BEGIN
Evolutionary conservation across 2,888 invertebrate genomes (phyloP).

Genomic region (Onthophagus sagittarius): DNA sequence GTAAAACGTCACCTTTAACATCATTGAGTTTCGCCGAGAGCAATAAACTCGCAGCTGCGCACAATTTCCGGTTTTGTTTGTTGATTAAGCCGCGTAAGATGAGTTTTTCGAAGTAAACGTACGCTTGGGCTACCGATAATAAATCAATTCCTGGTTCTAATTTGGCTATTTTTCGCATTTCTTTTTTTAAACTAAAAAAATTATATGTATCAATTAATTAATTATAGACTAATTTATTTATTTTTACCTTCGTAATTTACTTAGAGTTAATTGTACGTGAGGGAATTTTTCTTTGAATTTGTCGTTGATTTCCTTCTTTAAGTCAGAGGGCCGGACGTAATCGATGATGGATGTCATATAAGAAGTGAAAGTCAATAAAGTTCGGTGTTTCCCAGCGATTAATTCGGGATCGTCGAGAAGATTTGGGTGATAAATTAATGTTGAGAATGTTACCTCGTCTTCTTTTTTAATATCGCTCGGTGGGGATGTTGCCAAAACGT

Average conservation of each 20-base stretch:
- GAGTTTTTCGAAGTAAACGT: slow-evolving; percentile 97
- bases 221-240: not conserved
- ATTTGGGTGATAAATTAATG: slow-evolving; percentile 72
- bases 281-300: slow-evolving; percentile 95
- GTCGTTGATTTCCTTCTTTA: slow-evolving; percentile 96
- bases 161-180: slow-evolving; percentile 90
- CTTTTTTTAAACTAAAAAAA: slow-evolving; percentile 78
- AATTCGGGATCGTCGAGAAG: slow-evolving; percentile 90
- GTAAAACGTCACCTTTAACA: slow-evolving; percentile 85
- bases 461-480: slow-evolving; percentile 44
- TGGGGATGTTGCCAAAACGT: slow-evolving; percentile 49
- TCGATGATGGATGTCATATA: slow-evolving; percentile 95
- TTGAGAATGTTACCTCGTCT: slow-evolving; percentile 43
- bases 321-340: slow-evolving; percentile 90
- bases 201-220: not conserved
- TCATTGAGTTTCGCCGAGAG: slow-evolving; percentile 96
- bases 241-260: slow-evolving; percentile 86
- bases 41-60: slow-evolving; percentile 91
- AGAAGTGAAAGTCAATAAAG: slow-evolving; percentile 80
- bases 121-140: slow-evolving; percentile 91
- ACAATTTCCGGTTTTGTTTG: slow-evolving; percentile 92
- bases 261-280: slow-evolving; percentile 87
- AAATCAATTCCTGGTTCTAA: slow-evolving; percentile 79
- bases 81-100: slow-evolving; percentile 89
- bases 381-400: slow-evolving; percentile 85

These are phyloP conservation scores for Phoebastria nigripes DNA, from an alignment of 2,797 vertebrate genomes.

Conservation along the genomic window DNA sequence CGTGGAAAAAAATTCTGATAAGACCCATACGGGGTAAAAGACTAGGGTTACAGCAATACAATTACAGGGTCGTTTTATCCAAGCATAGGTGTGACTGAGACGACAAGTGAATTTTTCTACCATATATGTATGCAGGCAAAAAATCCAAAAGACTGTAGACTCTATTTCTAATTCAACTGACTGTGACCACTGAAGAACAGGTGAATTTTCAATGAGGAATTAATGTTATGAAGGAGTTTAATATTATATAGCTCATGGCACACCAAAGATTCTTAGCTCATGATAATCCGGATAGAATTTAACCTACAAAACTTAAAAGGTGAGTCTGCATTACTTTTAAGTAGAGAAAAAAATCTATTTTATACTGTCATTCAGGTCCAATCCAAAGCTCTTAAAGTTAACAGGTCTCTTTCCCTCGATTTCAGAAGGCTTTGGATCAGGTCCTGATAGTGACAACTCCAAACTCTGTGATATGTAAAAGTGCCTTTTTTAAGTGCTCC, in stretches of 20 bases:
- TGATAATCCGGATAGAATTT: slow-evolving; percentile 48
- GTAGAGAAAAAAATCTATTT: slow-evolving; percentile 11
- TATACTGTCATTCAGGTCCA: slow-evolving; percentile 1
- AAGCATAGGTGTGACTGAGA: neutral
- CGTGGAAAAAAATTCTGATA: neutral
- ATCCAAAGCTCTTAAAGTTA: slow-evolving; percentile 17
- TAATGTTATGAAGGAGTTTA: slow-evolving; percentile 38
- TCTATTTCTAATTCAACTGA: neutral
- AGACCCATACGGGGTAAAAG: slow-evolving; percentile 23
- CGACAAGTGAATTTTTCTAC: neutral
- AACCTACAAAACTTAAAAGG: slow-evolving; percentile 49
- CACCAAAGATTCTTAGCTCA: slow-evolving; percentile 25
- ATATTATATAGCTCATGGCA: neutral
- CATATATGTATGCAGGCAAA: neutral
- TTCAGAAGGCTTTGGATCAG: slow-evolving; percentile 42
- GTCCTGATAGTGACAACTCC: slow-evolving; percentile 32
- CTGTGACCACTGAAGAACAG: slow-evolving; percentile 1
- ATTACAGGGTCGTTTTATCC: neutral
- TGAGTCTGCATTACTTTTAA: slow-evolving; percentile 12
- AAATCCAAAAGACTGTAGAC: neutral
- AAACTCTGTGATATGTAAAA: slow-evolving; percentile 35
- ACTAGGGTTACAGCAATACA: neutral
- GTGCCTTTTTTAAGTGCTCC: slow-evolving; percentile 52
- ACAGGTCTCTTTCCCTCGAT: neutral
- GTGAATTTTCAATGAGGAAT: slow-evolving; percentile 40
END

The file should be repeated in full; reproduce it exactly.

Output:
Evolutionary conservation across 2,888 invertebrate genomes (phyloP).

Genomic region (Onthophagus sagittarius): DNA sequence GTAAAACGTCACCTTTAACATCATTGAGTTTCGCCGAGAGCAATAAACTCGCAGCTGCGCACAATTTCCGGTTTTGTTTGTTGATTAAGCCGCGTAAGATGAGTTTTTCGAAGTAAACGTACGCTTGGGCTACCGATAATAAATCAATTCCTGGTTCTAATTTGGCTATTTTTCGCATTTCTTTTTTTAAACTAAAAAAATTATATGTATCAATTAATTAATTATAGACTAATTTATTTATTTTTACCTTCGTAATTTACTTAGAGTTAATTGTACGTGAGGGAATTTTTCTTTGAATTTGTCGTTGATTTCCTTCTTTAAGTCAGAGGGCCGGACGTAATCGATGATGGATGTCATATAAGAAGTGAAAGTCAATAAAGTTCGGTGTTTCCCAGCGATTAATTCGGGATCGTCGAGAAGATTTGGGTGATAAATTAATGTTGAGAATGTTACCTCGTCTTCTTTTTTAATATCGCTCGGTGGGGATGTTGCCAAAACGT

Average conservation of each 20-base stretch:
- GAGTTTTTCGAAGTAAACGT: slow-evolving; percentile 97
- bases 221-240: not conserved
- ATTTGGGTGATAAATTAATG: slow-evolving; percentile 72
- bases 281-300: slow-evolving; percentile 95
- GTCGTTGATTTCCTTCTTTA: slow-evolving; percentile 96
- bases 161-180: slow-evolving; percentile 90
- CTTTTTTTAAACTAAAAAAA: slow-evolving; percentile 78
- AATTCGGGATCGTCGAGAAG: slow-evolving; percentile 90
- GTAAAACGTCACCTTTAACA: slow-evolving; percentile 85
- bases 461-480: slow-evolving; percentile 44
- TGGGGATGTTGCCAAAACGT: slow-evolving; percentile 49
- TCGATGATGGATGTCATATA: slow-evolving; percentile 95
- TTGAGAATGTTACCTCGTCT: slow-evolving; percentile 43
- bases 321-340: slow-evolving; percentile 90
- bases 201-220: not conserved
- TCATTGAGTTTCGCCGAGAG: slow-evolving; percentile 96
- bases 241-260: slow-evolving; percentile 86
- bases 41-60: slow-evolving; percentile 91
- AGAAGTGAAAGTCAATAAAG: slow-evolving; percentile 80
- bases 121-140: slow-evolving; percentile 91
- ACAATTTCCGGTTTTGTTTG: slow-evolving; percentile 92
- bases 261-280: slow-evolving; percentile 87
- AAATCAATTCCTGGTTCTAA: slow-evolving; percentile 79
- bases 81-100: slow-evolving; percentile 89
- bases 381-400: slow-evolving; percentile 85

These are phyloP conservation scores for Phoebastria nigripes DNA, from an alignment of 2,797 vertebrate genomes.

Conservation along the genomic window DNA sequence CGTGGAAAAAAATTCTGATAAGACCCATACGGGGTAAAAGACTAGGGTTACAGCAATACAATTACAGGGTCGTTTTATCCAAGCATAGGTGTGACTGAGACGACAAGTGAATTTTTCTACCATATATGTATGCAGGCAAAAAATCCAAAAGACTGTAGACTCTATTTCTAATTCAACTGACTGTGACCACTGAAGAACAGGTGAATTTTCAATGAGGAATTAATGTTATGAAGGAGTTTAATATTATATAGCTCATGGCACACCAAAGATTCTTAGCTCATGATAATCCGGATAGAATTTAACCTACAAAACTTAAAAGGTGAGTCTGCATTACTTTTAAGTAGAGAAAAAAATCTATTTTATACTGTCATTCAGGTCCAATCCAAAGCTCTTAAAGTTAACAGGTCTCTTTCCCTCGATTTCAGAAGGCTTTGGATCAGGTCCTGATAGTGACAACTCCAAACTCTGTGATATGTAAAAGTGCCTTTTTTAAGTGCTCC, in stretches of 20 bases:
- TGATAATCCGGATAGAATTT: slow-evolving; percentile 48
- GTAGAGAAAAAAATCTATTT: slow-evolving; percentile 11
- TATACTGTCATTCAGGTCCA: slow-evolving; percentile 1
- AAGCATAGGTGTGACTGAGA: neutral
- CGTGGAAAAAAATTCTGATA: neutral
- ATCCAAAGCTCTTAAAGTTA: slow-evolving; percentile 17
- TAATGTTATGAAGGAGTTTA: slow-evolving; percentile 38
- TCTATTTCTAATTCAACTGA: neutral
- AGACCCATACGGGGTAAAAG: slow-evolving; percentile 23
- CGACAAGTGAATTTTTCTAC: neutral
- AACCTACAAAACTTAAAAGG: slow-evolving; percentile 49
- CACCAAAGATTCTTAGCTCA: slow-evolving; percentile 25
- ATATTATATAGCTCATGGCA: neutral
- CATATATGTATGCAGGCAAA: neutral
- TTCAGAAGGCTTTGGATCAG: slow-evolving; percentile 42
- GTCCTGATAGTGACAACTCC: slow-evolving; percentile 32
- CTGTGACCACTGAAGAACAG: slow-evolving; percentile 1
- ATTACAGGGTCGTTTTATCC: neutral
- TGAGTCTGCATTACTTTTAA: slow-evolving; percentile 12
- AAATCCAAAAGACTGTAGAC: neutral
- AAACTCTGTGATATGTAAAA: slow-evolving; percentile 35
- ACTAGGGTTACAGCAATACA: neutral
- GTGCCTTTTTTAAGTGCTCC: slow-evolving; percentile 52
- ACAGGTCTCTTTCCCTCGAT: neutral
- GTGAATTTTCAATGAGGAAT: slow-evolving; percentile 40